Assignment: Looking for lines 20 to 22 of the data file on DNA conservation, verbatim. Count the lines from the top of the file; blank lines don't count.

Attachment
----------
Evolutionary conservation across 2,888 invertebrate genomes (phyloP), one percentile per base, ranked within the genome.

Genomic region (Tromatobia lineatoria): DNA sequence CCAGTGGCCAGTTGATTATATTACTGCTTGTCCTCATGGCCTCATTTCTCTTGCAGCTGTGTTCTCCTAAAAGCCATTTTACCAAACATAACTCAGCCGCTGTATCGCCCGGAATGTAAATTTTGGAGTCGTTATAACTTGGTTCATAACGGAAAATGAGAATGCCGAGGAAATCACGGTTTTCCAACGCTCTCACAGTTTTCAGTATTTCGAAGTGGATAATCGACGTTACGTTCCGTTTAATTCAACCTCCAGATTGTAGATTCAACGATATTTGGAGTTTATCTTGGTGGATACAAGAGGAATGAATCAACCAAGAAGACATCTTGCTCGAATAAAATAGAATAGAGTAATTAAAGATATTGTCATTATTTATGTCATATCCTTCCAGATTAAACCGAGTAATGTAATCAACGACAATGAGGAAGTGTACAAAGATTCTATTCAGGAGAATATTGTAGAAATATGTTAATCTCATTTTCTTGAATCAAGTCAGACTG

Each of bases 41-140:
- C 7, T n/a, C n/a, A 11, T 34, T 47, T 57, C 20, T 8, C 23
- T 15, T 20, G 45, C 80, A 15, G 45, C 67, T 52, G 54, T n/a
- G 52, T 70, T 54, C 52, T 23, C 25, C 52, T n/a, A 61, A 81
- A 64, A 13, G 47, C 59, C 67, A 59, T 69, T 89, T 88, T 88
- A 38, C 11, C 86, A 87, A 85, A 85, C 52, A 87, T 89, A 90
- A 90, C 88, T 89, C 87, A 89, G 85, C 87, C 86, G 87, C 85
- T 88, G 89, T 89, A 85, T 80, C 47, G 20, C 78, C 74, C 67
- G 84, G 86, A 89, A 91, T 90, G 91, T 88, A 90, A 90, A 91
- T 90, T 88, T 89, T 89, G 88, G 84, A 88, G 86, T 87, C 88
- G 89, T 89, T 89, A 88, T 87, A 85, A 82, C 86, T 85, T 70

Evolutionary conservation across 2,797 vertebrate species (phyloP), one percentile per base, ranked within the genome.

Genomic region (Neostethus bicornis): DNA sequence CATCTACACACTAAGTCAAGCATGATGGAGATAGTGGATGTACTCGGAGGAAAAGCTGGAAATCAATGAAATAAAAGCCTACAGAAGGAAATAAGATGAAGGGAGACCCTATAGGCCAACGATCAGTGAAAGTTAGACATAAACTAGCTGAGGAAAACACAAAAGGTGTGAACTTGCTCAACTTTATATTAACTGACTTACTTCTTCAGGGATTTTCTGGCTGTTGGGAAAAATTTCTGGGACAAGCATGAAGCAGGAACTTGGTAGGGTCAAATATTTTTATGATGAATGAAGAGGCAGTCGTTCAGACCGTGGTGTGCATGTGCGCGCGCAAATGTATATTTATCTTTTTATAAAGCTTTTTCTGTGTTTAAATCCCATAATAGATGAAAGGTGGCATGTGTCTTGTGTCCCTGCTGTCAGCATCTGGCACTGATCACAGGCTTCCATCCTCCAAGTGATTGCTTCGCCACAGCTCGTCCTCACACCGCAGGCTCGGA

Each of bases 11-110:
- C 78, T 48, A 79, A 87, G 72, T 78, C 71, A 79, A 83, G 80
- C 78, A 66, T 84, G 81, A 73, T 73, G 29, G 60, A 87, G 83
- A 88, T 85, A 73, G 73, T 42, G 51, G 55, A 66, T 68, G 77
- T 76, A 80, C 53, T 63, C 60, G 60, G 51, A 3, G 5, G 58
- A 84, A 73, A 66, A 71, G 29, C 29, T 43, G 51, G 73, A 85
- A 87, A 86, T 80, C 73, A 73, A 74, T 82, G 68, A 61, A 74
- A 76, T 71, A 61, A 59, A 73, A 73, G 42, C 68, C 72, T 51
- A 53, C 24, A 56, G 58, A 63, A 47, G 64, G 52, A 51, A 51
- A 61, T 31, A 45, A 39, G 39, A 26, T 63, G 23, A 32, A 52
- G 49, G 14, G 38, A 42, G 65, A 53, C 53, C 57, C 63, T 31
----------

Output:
- T 76, A 80, C 53, T 63, C 60, G 60, G 51, A 3, G 5, G 58
- A 84, A 73, A 66, A 71, G 29, C 29, T 43, G 51, G 73, A 85
- A 87, A 86, T 80, C 73, A 73, A 74, T 82, G 68, A 61, A 74